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## Determinant of a Matrix

In this section we study the determinant of an $$n\times n$$ matrix $$A=[a_{ij}]$$, denoted by $$\det(A)$$ or $$\det A$$ or $$|A|$$ or $\left| \begin{array}{cccc} a_{11}&a_{12}&\cdots &a_{1n}\\ a_{21}&a_{22}&\cdots &a_{2n}\\ \vdots&\vdots& \ddots &\vdots\\ a_{m1}&a_{m2}&\cdots &a_{mn} \end{array} \right|.$

To define $$\det(A)$$ recursively, we denote $$A(i,j)$$ for the the matrix obtained from $$A$$ by deleting row $$i$$ and column $$j$$ of $$A$$.

Definition. If $$A=[a_{11}]$$, then $$\det(A)=a_{11}$$. If $$A=\left[\begin{array}{cc}a_{11}&a_{12}\\a_{21}&a_{22}\end{array}\right]$$, then $$\det(A)=a_{11}a_{22}-a_{12}a_{21}$$. For an $$n\times n$$ matrix $$A=[a_{ij}]$$ where $$n\geq 3$$, $\det(A)=\sum_{i=1}^n (-1)^{1+i} a_{1i} \det A(1,i)=a_{11} \det A(1,1)-a_{12}\det A(1,2)+\cdots+(-1)^{n+1} a_{1n} \det A(1,n).$

Example. We find $$\det(A)$$ for $$A=\left[\begin{array}{rrr} 1&2&3\\ 1&3&5\\ 1&4&2\end{array} \right]$$. \begin{align*} \det(A) &=a_{11} \det A(1,1)-a_{12}\det A(1,2)+a_{13} \det A(1,3)\\ &=1 \left| \begin{array}{rr}3&5\\4&2\end{array} \right| -2 \left| \begin{array}{rrr}1&5\\1&2\end{array} \right| +3 \left| \begin{array}{rr}1&3\\1&4\end{array} \right| \\ &=1(3\cdot 2-5\cdot 4)-2(1\cdot 2-5\cdot 1) +3(1\cdot 4-3\cdot 1)\\ &=-5 \end{align*}

Definition. For an $$n\times n$$ matrix $$A=[a_{ij}]$$ where $$n\geq 2$$, the $$(i,j)$$ minor, denoted by $$m_{ij}$$, is $$m_{ij}=\det A(i,j)$$ and the $$(i,j)$$ cofactor, denoted by $$c_{ij}$$, is $c_{ij}=(-1)^{i+j} m_{ij} =(-1)^{i+j}\det A(i,j).$

Remark. We defined $$\det(A)$$ as the cofactor expansion along the first row of $$A$$: $\det(A)=\sum_{i=1}^n (-1)^{1+i}a_{1i} \det A(1,i)= \sum_{i=1}^n a_{1i} c_{1i}.$ But it can be proved that $$\det(A)$$ is the cofactor expansion along any row or column of $$A$$.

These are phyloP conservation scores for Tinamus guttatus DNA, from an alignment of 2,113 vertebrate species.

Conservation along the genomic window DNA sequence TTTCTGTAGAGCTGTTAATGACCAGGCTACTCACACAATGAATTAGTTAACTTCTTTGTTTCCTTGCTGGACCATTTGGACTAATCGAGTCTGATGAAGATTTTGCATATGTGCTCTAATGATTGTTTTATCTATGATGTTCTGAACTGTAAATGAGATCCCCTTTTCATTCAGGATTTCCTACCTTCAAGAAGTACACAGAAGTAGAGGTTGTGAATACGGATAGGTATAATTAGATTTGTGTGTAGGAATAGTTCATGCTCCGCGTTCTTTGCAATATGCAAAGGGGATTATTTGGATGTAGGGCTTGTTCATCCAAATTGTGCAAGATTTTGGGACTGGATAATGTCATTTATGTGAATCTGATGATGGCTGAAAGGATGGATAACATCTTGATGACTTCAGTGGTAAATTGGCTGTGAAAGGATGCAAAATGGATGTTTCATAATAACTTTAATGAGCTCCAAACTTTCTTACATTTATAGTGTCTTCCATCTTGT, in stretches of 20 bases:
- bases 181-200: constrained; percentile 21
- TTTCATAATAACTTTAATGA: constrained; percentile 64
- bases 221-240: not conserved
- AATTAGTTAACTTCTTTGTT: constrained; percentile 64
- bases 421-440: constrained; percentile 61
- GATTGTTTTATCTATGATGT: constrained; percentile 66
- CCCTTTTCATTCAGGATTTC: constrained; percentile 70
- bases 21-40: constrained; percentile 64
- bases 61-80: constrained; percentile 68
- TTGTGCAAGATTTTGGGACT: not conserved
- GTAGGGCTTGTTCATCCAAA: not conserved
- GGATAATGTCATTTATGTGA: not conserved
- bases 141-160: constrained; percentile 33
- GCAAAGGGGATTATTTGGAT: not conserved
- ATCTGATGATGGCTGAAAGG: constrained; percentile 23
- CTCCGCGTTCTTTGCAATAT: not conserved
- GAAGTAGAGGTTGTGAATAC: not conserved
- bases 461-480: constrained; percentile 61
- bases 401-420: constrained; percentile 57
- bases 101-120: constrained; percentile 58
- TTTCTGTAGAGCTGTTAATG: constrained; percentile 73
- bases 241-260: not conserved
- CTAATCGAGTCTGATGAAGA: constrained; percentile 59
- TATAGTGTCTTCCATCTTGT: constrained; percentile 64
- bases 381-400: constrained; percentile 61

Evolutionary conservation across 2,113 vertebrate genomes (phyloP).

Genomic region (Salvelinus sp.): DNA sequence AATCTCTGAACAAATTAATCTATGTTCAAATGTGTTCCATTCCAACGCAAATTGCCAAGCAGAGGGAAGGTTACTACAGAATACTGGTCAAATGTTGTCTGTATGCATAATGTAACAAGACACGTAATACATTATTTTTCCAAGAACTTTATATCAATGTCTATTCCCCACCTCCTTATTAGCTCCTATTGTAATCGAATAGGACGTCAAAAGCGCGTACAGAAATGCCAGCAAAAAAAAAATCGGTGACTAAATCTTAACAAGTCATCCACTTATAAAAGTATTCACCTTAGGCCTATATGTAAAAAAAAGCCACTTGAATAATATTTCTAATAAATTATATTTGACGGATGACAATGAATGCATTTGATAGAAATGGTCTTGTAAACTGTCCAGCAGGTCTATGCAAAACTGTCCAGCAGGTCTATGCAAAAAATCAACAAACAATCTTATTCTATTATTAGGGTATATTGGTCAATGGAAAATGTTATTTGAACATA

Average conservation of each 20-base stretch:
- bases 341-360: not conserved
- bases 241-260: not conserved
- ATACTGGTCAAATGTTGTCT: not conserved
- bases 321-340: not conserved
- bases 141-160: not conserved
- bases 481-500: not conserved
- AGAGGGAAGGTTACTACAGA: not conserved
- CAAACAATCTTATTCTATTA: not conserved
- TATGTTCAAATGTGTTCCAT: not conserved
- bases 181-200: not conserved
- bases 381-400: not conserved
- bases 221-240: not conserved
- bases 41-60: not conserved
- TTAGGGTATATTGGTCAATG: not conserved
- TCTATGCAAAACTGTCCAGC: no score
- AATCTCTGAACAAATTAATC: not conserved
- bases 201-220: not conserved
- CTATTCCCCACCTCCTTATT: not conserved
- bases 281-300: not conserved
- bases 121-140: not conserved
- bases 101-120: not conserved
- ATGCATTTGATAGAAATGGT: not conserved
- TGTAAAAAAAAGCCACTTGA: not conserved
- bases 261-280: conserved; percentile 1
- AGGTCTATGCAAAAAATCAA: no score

Theorem. Let $$A$$ be an $$n\times n$$ matrix. Then for each $$i,j=1,2,\ldots,n$$, $\det(A)= \sum_{j=1}^n a_{ij} c_{ij} = \sum_{i=1}^n a_{ij} c_{ij} .$

The preceding theorem can be proved using the following equivalent definition of determinant: $\det(A)=\sum_{\sigma \in S_n} \left( \operatorname{sign}(\sigma) \prod_{i=1}^n a_{i\sigma(i)} \right),$ where $$\sigma$$ runs over all $$n!$$ permutations $$\sigma$$ of $$\{1,2,\ldots,n\}$$. (This requires study of permutations)

Corollary. Let $$A=[a_{ij}]$$ be an $$n\times n$$ matrix.

1. $$\det(A^T)=\det(A)$$.

2. If $$A$$ is a triangular matrix, then $$\det(A)=a_{11}a_{22}\cdots a_{nn}$$.

(a) Note that the $$(i,j)$$ cofactor of $$A$$ is the $$(j,i)$$ cofactor of $$A^T$$. The cofactor expansions along the first rows to get $$\det(A)$$ would be same as cofactor expansions along the first columns to get $$\det(A^T)$$.

(b) If $$A$$ is an upper-triangular matrix, then by cofactor expansions along the first rows we get $$\det(A)=a_{11}a_{22}\cdots a_{nn}$$. Similarly if $$A$$ is a lower-triangular matrix, then by cofactor expansions along the first columns we get $$\det(A)=a_{11}a_{22}\cdots a_{nn}$$.

Example. $$A=\left[\begin{array}{rrrrr} 1&2&3&4&5\\ 3&0&1&3&2\\ 0&0&4&3&0\\ 0&0&0&2&1\\ 2&0&0&0&3 \end{array} \right].$$ We compute $$\det(A)$$ using rows or columns with maximum number of zeros at a step. So first we choose column 2 and do cofactor expansion along it: $\det(A)=-2 \left|\begin{array}{rrrr} 3&1&3&2\\ 0&4&3&0\\ 0&0&2&1\\ 2&0&0&3 \end{array} \right|$ Now we have 5 choices: row 2,3,4 and column 1,2. We do cofactor expansion along row 4: $\det(A)=-2 \left( -2 \left|\begin{array}{rrr} 1&3&2\\ 4&3&0\\ 0&2&1 \end{array} \right| +3 \left|\begin{array}{rrr} 3&1&3\\ 0&4&3\\ 0&0&2 \end{array} \right| \right)$ Since the second determinant is a determinant of an upper-triangular matrix, its determinant is $$3\cdot 4 \cdot 2=24$$. We do cofactor expansion along column 3 for the first determinant. \begin{align*} \det(A) &=-2 \left( -2 \left( 2 \left|\begin{array}{rr} 4&3\\ 0&2\end{array} \right| +1 \left|\begin{array}{rrrr} 1&3\\ 4&3 \end{array} \right| \right)+3\cdot 24 \right)\\ &= -2 \left( -2 \left(2(4\cdot 2-0) +1 (1\cdot 3-3\cdot 4)\right)+72 \right)\\ &=-116 \end{align*}